The Most Serious Comix Pt. 2

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When a flood of charity comicbooks focusing on the events of September 11 hit the shelves TIME.comix had to divide its coverage into two parts. Last week covered the "alternative" books. This week we examine the "mainstream" efforts by the likes of Marvel (home of Spider-Man, Capt. America and the X-Men), DC (Superman, Batman, Wonder Woman, et al.) and smaller houses. The big question: would they, could they, put superheroes into the tragedy?

Well, they did. Both the DC and Marvel projects include the characters their business has been built on. It really should come as no surprise, after all, superheroes are what they do. For some this will come across as a gross commodification and trivialization of an awesome, unspeakable tragedy. These characters are arguably more corporate icons than meaningful characters — like seeing Ronald McDonald and the Keebler Elves giving succor to victim's families. But I think it is more complicated and interesting than that.

DC smartly confronts this issue right up front in its book "9-11: The World's Finest Comic Book Writers & Artists Tell Stories to Remember" ($9.95; 224pp.) Superman, trapped in the pages of a comicbook, laments his inability to "break free from the fictional pages where I live and breath...become real during times of crisis and right the wrongs of an unjust world." Left behind as a fireman rushes into the flames, he adds, " A world fortunately protected by heroes of its own." When Superman, who has entered into the (inter)national consciousness as an emblem of American strength and goodwill, modestly salutes real heroics it feels right.

Only about half the book involves DC characters. The rest are personal recollections, like Andy Helfer's "Careful," about becoming temporarily homeless after the WTC collapse, or more fanciful reactions to the events. Several of these have a curiously militaristic edge that makes the DC book the most politically conservative of the 9/11 projects. Bizarre on several levels, Marvel's emeritus editor and comics legend Stan Lee contributes a "lost" Aesop fable with a non-too-subtly-chosen "gentle and caring" elephant taking rampaging vengeance on some dastardly mice. 'Nuff said.

Marvel produced three benefit books, two of which use their characters to greater and lesser degrees. "The Amazing Spider-Man" #36 ($2.25; 32pp.), with an unusual jet-black cover, folds the WTC disaster into the continuity of the Marvel "universe," which uses New York as the home base for many of its characters. It is of little interest to anyone but collectors. "Heroes," ($3.50; 64pp.), a rapid-response poster book, came out a month and half after the disaster and has now gone into a third printing. It consists entirely of tableaus and portraits by Marvel's top talent past and present. Strangely reminiscent of Soviet-era monumentalism, most of the pages are like Alex Ross' sober cover depicting a fireman walking towards us, cradling a dark figure amidst a hellish glow of smoking ruins. There are a few Superheroes tossed in, usually to maudlin effect, as when a group of firefighters have Iron Man, Thor and Capt. America hovering over them, holding candles like Renaissance angels. "Heroes" works best as a document of the national mood immediately following the tragedy.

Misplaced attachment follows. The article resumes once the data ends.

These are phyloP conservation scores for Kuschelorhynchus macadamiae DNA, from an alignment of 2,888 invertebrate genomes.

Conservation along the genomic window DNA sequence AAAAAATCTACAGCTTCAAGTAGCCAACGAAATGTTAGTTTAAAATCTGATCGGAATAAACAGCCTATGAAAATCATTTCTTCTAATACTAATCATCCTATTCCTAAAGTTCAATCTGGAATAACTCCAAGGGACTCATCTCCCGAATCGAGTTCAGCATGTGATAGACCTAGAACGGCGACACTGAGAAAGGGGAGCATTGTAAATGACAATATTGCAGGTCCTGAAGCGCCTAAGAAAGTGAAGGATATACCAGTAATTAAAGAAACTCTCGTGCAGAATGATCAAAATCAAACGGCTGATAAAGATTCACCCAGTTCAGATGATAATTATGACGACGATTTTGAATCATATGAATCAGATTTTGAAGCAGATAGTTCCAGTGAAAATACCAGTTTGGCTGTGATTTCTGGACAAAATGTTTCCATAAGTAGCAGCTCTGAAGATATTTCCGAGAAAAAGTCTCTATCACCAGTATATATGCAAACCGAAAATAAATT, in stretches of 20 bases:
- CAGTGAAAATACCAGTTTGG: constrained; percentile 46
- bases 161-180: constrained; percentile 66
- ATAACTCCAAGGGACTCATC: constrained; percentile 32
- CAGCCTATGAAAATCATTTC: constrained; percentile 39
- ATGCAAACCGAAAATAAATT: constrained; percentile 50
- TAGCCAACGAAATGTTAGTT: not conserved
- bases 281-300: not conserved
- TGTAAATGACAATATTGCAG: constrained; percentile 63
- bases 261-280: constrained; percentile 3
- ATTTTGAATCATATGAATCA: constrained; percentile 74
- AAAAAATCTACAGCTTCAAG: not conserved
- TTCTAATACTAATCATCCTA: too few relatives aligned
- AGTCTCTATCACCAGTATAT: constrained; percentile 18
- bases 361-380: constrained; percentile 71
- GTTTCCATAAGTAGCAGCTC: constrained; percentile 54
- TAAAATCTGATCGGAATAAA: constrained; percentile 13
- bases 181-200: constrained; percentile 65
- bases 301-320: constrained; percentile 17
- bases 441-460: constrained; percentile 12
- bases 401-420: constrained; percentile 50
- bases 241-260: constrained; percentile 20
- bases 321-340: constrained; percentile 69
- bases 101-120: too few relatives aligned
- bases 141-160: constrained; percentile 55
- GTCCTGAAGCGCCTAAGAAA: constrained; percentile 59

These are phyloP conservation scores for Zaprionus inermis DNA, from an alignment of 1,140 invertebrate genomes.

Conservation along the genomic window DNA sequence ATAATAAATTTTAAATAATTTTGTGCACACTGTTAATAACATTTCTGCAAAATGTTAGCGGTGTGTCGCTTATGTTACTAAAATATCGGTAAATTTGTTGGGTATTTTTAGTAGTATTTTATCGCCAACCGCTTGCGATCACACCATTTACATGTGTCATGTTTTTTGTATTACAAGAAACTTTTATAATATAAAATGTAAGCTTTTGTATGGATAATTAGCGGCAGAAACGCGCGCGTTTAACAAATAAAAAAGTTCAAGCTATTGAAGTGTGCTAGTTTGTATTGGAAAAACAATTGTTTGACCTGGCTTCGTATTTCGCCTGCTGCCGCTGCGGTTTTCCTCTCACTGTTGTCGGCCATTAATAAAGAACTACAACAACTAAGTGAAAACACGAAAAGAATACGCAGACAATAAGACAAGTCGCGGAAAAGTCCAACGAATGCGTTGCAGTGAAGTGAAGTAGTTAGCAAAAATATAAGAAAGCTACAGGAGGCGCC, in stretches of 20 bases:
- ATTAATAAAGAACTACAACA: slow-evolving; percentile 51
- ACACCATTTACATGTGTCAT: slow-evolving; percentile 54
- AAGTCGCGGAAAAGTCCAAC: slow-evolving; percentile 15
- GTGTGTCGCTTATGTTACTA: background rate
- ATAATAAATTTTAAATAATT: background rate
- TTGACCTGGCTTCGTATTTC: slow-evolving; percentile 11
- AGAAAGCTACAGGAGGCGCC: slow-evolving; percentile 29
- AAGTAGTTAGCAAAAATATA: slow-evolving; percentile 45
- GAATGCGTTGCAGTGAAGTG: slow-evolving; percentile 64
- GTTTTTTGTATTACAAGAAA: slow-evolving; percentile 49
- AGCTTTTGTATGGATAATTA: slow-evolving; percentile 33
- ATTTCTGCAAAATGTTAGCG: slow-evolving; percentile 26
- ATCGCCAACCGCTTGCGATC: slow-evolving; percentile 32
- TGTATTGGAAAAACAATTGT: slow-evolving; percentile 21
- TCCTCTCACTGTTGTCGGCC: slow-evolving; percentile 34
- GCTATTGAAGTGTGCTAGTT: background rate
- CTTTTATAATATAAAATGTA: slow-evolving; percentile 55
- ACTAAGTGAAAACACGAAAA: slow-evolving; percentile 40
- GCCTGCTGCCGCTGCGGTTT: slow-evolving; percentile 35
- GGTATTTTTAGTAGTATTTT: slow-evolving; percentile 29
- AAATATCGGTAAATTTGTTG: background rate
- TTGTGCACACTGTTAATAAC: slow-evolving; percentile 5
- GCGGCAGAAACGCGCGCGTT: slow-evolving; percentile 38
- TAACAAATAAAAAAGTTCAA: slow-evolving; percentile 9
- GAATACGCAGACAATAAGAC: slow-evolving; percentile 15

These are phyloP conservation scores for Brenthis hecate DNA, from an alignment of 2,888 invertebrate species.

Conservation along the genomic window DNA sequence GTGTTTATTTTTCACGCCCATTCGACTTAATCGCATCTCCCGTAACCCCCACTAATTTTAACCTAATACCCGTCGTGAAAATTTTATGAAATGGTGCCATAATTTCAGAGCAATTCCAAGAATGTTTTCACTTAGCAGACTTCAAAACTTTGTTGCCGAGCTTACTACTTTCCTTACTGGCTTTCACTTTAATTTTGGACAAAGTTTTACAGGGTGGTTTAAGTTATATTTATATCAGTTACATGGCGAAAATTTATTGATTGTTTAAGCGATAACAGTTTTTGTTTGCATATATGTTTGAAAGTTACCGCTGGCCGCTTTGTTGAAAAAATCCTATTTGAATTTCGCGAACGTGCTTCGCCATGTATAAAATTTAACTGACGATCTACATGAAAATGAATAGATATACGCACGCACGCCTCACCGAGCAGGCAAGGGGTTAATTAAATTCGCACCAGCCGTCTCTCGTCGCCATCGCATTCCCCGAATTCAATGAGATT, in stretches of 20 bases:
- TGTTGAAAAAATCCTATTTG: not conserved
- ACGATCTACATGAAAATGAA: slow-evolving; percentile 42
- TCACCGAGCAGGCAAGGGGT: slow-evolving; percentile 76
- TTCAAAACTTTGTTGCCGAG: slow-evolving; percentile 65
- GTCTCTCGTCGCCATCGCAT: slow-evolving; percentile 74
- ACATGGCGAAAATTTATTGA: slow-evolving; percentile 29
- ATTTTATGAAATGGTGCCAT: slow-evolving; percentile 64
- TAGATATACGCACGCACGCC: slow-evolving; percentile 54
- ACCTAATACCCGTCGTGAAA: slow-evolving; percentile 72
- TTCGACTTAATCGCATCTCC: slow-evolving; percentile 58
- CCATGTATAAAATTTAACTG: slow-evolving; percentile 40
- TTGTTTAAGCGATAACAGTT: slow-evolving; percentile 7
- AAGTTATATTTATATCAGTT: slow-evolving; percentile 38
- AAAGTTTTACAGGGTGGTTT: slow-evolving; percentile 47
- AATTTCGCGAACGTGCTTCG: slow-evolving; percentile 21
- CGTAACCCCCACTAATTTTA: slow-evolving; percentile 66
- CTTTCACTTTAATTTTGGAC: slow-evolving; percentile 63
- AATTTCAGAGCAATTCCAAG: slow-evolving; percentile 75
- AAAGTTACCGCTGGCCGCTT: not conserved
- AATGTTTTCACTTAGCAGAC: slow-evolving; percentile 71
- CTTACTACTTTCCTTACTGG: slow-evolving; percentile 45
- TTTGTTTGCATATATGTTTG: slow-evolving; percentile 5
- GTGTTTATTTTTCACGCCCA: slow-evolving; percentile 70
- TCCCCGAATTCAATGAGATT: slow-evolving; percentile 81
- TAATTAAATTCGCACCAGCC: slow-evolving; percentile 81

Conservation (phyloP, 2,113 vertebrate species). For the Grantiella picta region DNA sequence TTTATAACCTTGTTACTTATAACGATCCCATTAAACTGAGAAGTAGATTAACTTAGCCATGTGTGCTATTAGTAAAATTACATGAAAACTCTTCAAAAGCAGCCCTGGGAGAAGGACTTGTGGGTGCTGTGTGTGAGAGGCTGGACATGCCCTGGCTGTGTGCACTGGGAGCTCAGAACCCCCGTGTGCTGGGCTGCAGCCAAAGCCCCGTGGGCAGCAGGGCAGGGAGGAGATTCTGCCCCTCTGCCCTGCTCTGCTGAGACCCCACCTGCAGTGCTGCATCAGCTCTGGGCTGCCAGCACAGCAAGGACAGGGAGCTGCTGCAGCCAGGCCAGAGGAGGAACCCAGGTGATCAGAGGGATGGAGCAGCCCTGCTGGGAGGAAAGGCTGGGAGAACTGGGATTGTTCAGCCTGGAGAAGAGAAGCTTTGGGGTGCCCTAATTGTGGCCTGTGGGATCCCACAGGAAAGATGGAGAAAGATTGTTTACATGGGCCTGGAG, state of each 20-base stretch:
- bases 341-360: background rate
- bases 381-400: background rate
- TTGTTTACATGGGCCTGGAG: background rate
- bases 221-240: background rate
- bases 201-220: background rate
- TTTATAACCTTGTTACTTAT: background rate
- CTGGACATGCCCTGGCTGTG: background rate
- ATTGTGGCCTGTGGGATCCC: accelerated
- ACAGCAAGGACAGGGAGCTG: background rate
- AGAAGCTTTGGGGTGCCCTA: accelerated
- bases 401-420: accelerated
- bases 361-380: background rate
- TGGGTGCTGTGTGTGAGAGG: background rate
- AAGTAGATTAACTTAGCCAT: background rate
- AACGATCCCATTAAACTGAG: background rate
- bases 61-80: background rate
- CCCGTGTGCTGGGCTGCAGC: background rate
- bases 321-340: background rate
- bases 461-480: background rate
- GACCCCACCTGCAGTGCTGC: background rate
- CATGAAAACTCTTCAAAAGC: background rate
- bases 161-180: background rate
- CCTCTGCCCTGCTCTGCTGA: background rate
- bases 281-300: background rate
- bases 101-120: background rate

Noticeably, Marvel's best contribution to the 9/11 projects, "A Moment of Silence," ($3.50; 40pp.) contains no superheroes. It consists of four short stories without words that are among the most moving of all the benefit comix. Three of the four are true-life stories, like the one about Tony Savas, a building inspector stationed at the World Trade Center who receives a touching tribute as he marches, blueprints in hand, into the doomed building. Mark Bagley's "house style" artwork, normally associated with superheroes, gives the piece a subtle rhetorical flourish.

The final 9/11 comicbook neatly bridges the "alternative" and "mainstream" divide. "9-11: Artists Respond" ($9.95; 192pp.), published jointly by Dark Horse, Image, and others has the best mix of styles and approaches of any of the books. Paul Chadwick's chilling depiction of events on the flight that crashed in Pennsylvania brings you as close to feeling the real definition of "hero" as anything. R. Sikoryak's dead-pan parody of a newspaper comics page actually made me laugh out loud (Word Search: Can you find the words in the puzzle below to express your feelings? Answer: Probably not.) Combining black and white, color, reality, fantasy, explication and interpretation, it has something for everyone. Of interest to New York City residents, all of the original art for this book and DC's "9-11" (which are considered a two-volume set), has been put on display at the Exit Art gallery (548 Broadway, at Prince St.) It may travel, and the art will eventually be auctioned off with proceeds going to 9/11 charities. There is also a website that includes unpublished contributions.

Only in world-historical times such as these would seven different comicbook projects on the same topic, all coming out simultaneously, not be considered in competition with one another. Instead, because all the books focus on the events of September 11, and all their profits go to charity, their release over the past few weeks represents an unprecedented, unifying event for the comicbook industry and the nation. They provide a way to feel better and to do good.

"9-11" Volumes 1 and Vol. 2, "Heroes," "The Amazing Spider-Man" #36, and "A Moment of Silence" can be found at any comicbook store.